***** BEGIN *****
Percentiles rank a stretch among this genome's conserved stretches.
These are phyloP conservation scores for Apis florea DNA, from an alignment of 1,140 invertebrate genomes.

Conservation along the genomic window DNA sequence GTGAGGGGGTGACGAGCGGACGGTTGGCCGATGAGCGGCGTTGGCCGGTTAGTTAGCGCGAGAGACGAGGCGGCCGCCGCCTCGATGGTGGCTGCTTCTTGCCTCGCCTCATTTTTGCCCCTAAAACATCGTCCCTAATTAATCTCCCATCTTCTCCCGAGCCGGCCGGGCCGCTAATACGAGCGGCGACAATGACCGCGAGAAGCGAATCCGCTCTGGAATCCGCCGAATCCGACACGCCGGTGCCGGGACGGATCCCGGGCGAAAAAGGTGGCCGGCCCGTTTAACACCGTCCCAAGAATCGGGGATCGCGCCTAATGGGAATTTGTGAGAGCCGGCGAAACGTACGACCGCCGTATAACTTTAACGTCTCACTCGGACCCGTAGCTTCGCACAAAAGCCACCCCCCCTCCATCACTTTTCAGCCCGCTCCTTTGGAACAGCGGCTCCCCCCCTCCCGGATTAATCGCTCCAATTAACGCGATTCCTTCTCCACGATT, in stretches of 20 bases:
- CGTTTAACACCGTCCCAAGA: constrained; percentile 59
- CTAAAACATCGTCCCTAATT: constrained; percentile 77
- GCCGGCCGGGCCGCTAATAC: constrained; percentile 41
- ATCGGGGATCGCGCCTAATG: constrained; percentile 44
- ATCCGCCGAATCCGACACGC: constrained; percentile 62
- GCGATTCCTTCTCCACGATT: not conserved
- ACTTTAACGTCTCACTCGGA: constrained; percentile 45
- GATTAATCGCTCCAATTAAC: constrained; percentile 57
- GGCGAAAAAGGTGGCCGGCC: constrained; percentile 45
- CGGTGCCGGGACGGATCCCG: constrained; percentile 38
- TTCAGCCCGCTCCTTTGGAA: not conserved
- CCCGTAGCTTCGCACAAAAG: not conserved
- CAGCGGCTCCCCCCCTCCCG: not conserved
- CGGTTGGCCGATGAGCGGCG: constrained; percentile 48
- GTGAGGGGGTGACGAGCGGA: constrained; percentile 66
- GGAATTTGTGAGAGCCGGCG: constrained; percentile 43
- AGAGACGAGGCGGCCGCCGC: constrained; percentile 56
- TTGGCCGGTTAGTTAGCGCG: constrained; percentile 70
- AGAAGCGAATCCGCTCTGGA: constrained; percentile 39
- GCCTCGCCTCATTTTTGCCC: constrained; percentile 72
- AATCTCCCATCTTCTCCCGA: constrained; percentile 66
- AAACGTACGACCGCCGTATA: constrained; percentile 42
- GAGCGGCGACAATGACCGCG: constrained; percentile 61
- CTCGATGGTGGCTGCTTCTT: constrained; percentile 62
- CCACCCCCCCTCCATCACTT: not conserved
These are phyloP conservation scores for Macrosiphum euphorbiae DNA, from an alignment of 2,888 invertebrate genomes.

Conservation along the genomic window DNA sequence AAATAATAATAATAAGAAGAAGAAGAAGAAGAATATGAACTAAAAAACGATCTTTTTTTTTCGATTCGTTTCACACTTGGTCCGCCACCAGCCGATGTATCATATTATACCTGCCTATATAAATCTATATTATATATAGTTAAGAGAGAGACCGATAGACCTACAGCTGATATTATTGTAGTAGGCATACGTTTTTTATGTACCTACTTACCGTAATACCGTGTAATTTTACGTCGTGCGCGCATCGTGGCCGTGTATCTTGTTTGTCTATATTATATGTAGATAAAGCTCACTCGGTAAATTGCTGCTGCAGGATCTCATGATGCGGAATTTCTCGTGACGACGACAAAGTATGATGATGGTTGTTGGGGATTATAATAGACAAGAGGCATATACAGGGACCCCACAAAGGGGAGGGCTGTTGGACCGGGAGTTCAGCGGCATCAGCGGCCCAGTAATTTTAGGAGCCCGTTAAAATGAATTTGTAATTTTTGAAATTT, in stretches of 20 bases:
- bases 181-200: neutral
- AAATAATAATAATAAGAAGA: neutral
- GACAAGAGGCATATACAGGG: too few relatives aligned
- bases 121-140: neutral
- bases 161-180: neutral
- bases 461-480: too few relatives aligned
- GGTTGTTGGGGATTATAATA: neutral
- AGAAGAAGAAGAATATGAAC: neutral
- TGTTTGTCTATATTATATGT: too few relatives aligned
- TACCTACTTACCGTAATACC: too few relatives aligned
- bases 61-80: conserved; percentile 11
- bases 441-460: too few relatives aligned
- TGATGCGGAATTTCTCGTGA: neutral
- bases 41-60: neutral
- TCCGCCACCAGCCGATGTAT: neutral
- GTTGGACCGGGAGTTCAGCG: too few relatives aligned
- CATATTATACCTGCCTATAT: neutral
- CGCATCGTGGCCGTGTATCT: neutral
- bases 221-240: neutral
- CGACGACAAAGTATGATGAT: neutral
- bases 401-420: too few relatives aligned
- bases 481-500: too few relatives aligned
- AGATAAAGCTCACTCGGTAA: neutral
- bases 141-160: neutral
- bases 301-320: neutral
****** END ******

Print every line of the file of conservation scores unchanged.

Percentiles rank a stretch among this genome's conserved stretches.
These are phyloP conservation scores for Apis florea DNA, from an alignment of 1,140 invertebrate genomes.

Conservation along the genomic window DNA sequence GTGAGGGGGTGACGAGCGGACGGTTGGCCGATGAGCGGCGTTGGCCGGTTAGTTAGCGCGAGAGACGAGGCGGCCGCCGCCTCGATGGTGGCTGCTTCTTGCCTCGCCTCATTTTTGCCCCTAAAACATCGTCCCTAATTAATCTCCCATCTTCTCCCGAGCCGGCCGGGCCGCTAATACGAGCGGCGACAATGACCGCGAGAAGCGAATCCGCTCTGGAATCCGCCGAATCCGACACGCCGGTGCCGGGACGGATCCCGGGCGAAAAAGGTGGCCGGCCCGTTTAACACCGTCCCAAGAATCGGGGATCGCGCCTAATGGGAATTTGTGAGAGCCGGCGAAACGTACGACCGCCGTATAACTTTAACGTCTCACTCGGACCCGTAGCTTCGCACAAAAGCCACCCCCCCTCCATCACTTTTCAGCCCGCTCCTTTGGAACAGCGGCTCCCCCCCTCCCGGATTAATCGCTCCAATTAACGCGATTCCTTCTCCACGATT, in stretches of 20 bases:
- CGTTTAACACCGTCCCAAGA: constrained; percentile 59
- CTAAAACATCGTCCCTAATT: constrained; percentile 77
- GCCGGCCGGGCCGCTAATAC: constrained; percentile 41
- ATCGGGGATCGCGCCTAATG: constrained; percentile 44
- ATCCGCCGAATCCGACACGC: constrained; percentile 62
- GCGATTCCTTCTCCACGATT: not conserved
- ACTTTAACGTCTCACTCGGA: constrained; percentile 45
- GATTAATCGCTCCAATTAAC: constrained; percentile 57
- GGCGAAAAAGGTGGCCGGCC: constrained; percentile 45
- CGGTGCCGGGACGGATCCCG: constrained; percentile 38
- TTCAGCCCGCTCCTTTGGAA: not conserved
- CCCGTAGCTTCGCACAAAAG: not conserved
- CAGCGGCTCCCCCCCTCCCG: not conserved
- CGGTTGGCCGATGAGCGGCG: constrained; percentile 48
- GTGAGGGGGTGACGAGCGGA: constrained; percentile 66
- GGAATTTGTGAGAGCCGGCG: constrained; percentile 43
- AGAGACGAGGCGGCCGCCGC: constrained; percentile 56
- TTGGCCGGTTAGTTAGCGCG: constrained; percentile 70
- AGAAGCGAATCCGCTCTGGA: constrained; percentile 39
- GCCTCGCCTCATTTTTGCCC: constrained; percentile 72
- AATCTCCCATCTTCTCCCGA: constrained; percentile 66
- AAACGTACGACCGCCGTATA: constrained; percentile 42
- GAGCGGCGACAATGACCGCG: constrained; percentile 61
- CTCGATGGTGGCTGCTTCTT: constrained; percentile 62
- CCACCCCCCCTCCATCACTT: not conserved
These are phyloP conservation scores for Macrosiphum euphorbiae DNA, from an alignment of 2,888 invertebrate genomes.

Conservation along the genomic window DNA sequence AAATAATAATAATAAGAAGAAGAAGAAGAAGAATATGAACTAAAAAACGATCTTTTTTTTTCGATTCGTTTCACACTTGGTCCGCCACCAGCCGATGTATCATATTATACCTGCCTATATAAATCTATATTATATATAGTTAAGAGAGAGACCGATAGACCTACAGCTGATATTATTGTAGTAGGCATACGTTTTTTATGTACCTACTTACCGTAATACCGTGTAATTTTACGTCGTGCGCGCATCGTGGCCGTGTATCTTGTTTGTCTATATTATATGTAGATAAAGCTCACTCGGTAAATTGCTGCTGCAGGATCTCATGATGCGGAATTTCTCGTGACGACGACAAAGTATGATGATGGTTGTTGGGGATTATAATAGACAAGAGGCATATACAGGGACCCCACAAAGGGGAGGGCTGTTGGACCGGGAGTTCAGCGGCATCAGCGGCCCAGTAATTTTAGGAGCCCGTTAAAATGAATTTGTAATTTTTGAAATTT, in stretches of 20 bases:
- bases 181-200: neutral
- AAATAATAATAATAAGAAGA: neutral
- GACAAGAGGCATATACAGGG: too few relatives aligned
- bases 121-140: neutral
- bases 161-180: neutral
- bases 461-480: too few relatives aligned
- GGTTGTTGGGGATTATAATA: neutral
- AGAAGAAGAAGAATATGAAC: neutral
- TGTTTGTCTATATTATATGT: too few relatives aligned
- TACCTACTTACCGTAATACC: too few relatives aligned
- bases 61-80: conserved; percentile 11
- bases 441-460: too few relatives aligned
- TGATGCGGAATTTCTCGTGA: neutral
- bases 41-60: neutral
- TCCGCCACCAGCCGATGTAT: neutral
- GTTGGACCGGGAGTTCAGCG: too few relatives aligned
- CATATTATACCTGCCTATAT: neutral
- CGCATCGTGGCCGTGTATCT: neutral
- bases 221-240: neutral
- CGACGACAAAGTATGATGAT: neutral
- bases 401-420: too few relatives aligned
- bases 481-500: too few relatives aligned
- AGATAAAGCTCACTCGGTAA: neutral
- bases 141-160: neutral
- bases 301-320: neutral